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The National Western Stock Show is hiring all sorts of temporary workers for the 16-day event that starts Jan. 8, 2022. Roping livestock isn't one of them but directing attendees to parking spots is! (Provided by National Western Stock Show)

Happy New Year everyone!

It’s a great time to start fresh. But unfortunately, I’m still hearing that 2021 will linger on for some folks who remain unemployed, are still waiting on pandemic jobless benefits (like this guy), or are just trying to get their small businesses fully operating again.

But first, the new year means new labor laws. 

There aren’t too many new labor laws that start Jan. 1. But a big one is new pay rules for agricultural workers. My colleague Thy Vo wrote about it in November. 

→ Boost for ag workers — The new law requires employers to pay agricultural workers at least the state minimum wage, instead of the much lower federal one. Such workers can now organize, earn overtime pay and receive whistleblower protection when reporting abuse.

→ Minimum wage hike — And speaking of minimum wage, the hourly rate is going up in Colorado, too. Like this:

>> What’s the minimum everywhere? The U.S. map of minimum wages by state (for 2021, though this handy chart from the U.S. Department of Labor shows state minimums back to 1968)

>> Pay is also rising beyond the minimum >> CNBC 

When the Colorado Department of Labor and Employment updated its 2022 poster for its workplace public health rights, it added an asterisk and red fonts to note that there is still “a qualifying emergency” as of January 2022. (Screenshot)

→ Paid sick leave — Larger employers had to comply with this law in 2021. But this year, all employers — including those with 15 or fewer employees — must offer workers a way to earn sick leave at the rate of one hour for 30 hours worked. Up to 48 hours a year can be accrued and if unused, carried into the next year.

Accrued leave is different from the 80 hours of COVID-related leave, which continues into 2022. The COVID leave requirement only ends four weeks after all disaster orders and public health emergencies are over. But the 80 hours doesn’t restart in January. If a worker used any of the 80 hours last year, only the remainder can be tapped in 2022. 

So, technically, workers could receive up to 120 hours of paid sick leave in 2022. Here’s the poster employers must display at the office.

  • More on paid leave, vaccine and mask mandates for 2022 >> STORY

→ Paid family leave — In case you’re wondering, this new paid family and medical leave doesn’t start until Jan. 1, 2024. It was passed by Colorado voters in 2020 and requires employers to provide 12 weeks of paid family leave plus an extra four weeks in case there are medical complications. Employers will have to start paying into the system in 2023. 

But workers can still benefit from 12 weeks of unpaid leave, as part of the Family Medical Leave Act. This is available to new parents or people with serious health problems or relatives they must care for. Workers are entitled to at least 480 hours of unpaid family medical leave — and keep their job. >> U.S. FMLA Act labor laws

  • An update on what’s still needed to get paid leave up and running in Colorado: Rules, which will likely cause great debate. >> Denver Business Journal

>> Speaking of new and business  — Jan. 1 tends to be a busy day at the Secretary of State’s office, at least virtually. There’s an uptick in new business filings, and reasons are linked to New Year’s resolutions, taxes or a day off from work. >> FILING OPTIONS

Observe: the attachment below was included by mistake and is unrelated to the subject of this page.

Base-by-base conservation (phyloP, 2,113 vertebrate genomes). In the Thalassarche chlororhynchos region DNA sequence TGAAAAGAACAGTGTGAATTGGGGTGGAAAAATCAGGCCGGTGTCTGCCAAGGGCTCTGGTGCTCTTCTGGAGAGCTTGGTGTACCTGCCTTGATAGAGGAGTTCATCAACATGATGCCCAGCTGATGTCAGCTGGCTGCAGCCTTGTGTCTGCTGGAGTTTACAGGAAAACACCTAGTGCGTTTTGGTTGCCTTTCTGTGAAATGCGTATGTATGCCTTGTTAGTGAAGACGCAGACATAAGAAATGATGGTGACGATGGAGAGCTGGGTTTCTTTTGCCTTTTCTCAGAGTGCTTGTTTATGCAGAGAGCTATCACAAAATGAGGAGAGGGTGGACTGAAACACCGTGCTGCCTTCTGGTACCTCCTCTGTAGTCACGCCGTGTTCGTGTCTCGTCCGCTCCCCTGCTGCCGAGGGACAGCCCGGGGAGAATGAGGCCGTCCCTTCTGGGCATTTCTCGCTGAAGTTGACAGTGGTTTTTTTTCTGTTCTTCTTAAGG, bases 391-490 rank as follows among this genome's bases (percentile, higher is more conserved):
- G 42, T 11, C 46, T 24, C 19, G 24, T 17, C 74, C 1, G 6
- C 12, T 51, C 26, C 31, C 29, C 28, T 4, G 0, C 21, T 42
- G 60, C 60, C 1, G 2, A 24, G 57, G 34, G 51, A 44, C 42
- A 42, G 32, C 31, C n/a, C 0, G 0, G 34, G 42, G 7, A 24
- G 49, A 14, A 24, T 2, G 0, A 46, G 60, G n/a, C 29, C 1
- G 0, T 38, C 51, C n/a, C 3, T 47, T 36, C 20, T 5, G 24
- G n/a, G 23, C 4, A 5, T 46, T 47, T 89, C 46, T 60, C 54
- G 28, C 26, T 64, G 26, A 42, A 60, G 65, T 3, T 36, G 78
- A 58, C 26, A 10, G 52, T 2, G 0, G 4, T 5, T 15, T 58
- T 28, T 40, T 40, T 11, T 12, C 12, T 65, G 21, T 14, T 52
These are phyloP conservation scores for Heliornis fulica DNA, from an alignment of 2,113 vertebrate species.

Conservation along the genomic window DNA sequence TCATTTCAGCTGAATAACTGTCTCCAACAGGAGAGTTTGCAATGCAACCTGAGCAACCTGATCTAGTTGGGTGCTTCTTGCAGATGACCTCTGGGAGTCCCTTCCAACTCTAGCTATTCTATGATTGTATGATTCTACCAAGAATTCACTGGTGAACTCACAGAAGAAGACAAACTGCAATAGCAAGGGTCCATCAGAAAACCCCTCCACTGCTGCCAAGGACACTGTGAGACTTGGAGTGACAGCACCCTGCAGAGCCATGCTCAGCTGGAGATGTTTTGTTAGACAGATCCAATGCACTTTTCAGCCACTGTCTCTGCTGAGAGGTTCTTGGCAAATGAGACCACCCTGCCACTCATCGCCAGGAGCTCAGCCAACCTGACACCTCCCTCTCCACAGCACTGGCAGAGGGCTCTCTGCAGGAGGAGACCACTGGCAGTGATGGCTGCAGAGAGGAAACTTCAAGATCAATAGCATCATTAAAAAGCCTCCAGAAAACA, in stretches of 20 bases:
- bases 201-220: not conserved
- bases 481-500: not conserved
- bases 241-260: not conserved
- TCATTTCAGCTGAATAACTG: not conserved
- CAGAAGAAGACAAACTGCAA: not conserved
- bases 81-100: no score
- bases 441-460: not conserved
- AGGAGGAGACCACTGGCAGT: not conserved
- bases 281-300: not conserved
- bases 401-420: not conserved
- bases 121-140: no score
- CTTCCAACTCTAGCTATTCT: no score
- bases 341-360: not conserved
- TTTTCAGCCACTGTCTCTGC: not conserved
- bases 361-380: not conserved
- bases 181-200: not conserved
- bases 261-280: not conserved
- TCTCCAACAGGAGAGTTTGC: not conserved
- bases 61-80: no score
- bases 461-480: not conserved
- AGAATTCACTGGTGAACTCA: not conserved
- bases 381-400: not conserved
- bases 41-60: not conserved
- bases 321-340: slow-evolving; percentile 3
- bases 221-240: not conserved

• “The flip side of the ‘great resignation’ — a small-business boom” >> NBC News 

Colorado hires temp to get serious about sharing salaries

One of Colorado’s widely publicized labor stories last year was how some pretty big companies didn’t support the state’s new Equal Pay For Equal Work Act, which requires employers to post pay and salary ranges for job openings. They purposely excluded Colorado applicants, drawing scrutiny from the state Department of Labor and Employment. 

So, labor department staffers began investigating incoming complaints and proactively searching for other scofflaws. There were more than a handful of violators who could face fines between $500 to $10,000, said Scott Moss, CDLE’s director of the Division of Labor Standards and Statistics. He hired help.

“I literally hired a temp to scour the internet for jobs that exclude Coloradans,” Moss said. “He’s still doing this for us.”, based in Redwood City, California, is one of the many of out-of-state companies with remote job openings that excluded applicants from Colorado. Many companies have made changes after getting scrutiny from the Colorado Department of Labor and Employment. (Screenshot)

After a search, the department sent out non-compliance letters to 128 companies. The employers often represented “dozens or over 100” remote job openings. So far, 83% have either fixed the problem or will fix it by January, Moss said.

As for incoming complaints, the department eliminated illegible and incomplete complaints or those that misunderstood the rule (a “reasonable” pay range instead of actual rate is acceptable). Fifty employers were sent “Opportunity to Cure” letters and given time to correct their listings. Of those, 29 did, while another 18 received citations. But they, too, mostly fixed their job postings.

“In 2021, because the law was so new, we did not fine anyone for a first violation that we thought could be just good faith unawareness,” Moss said. “There’s only one fine we issued, and that’s where an employer was cited for violations and then didn’t fix it. And then there was a second complaint filed.”

That employer paid the fine, though Moss could not yet share details until the case is closed. 

“I’ve gotta say that when we sent out the compliance system letters on remote jobs in particular, getting 83% so far to start fixing it without an investigation, that’s an extremely good rate of compliance,” he said. “And it’s going up by the week as we keep following up.”

Software engineer Aaron Batilo browses his site analytics at his home in Commerce City on Wednesday, June 23, 2021. Batilo’s site,, lists nearly 100 local and national employers that exclude Colorado residents from job applications — including companies like Airbnb, Nike, PETA, Hilton, and IBM. “It’s all user-driven. These are all from other people finding the jobs and submitting them,” Batilo said. “The more people that are hearing about this, the more serious companies will need to take it.” (Olivia Sun, The Colorado Sun)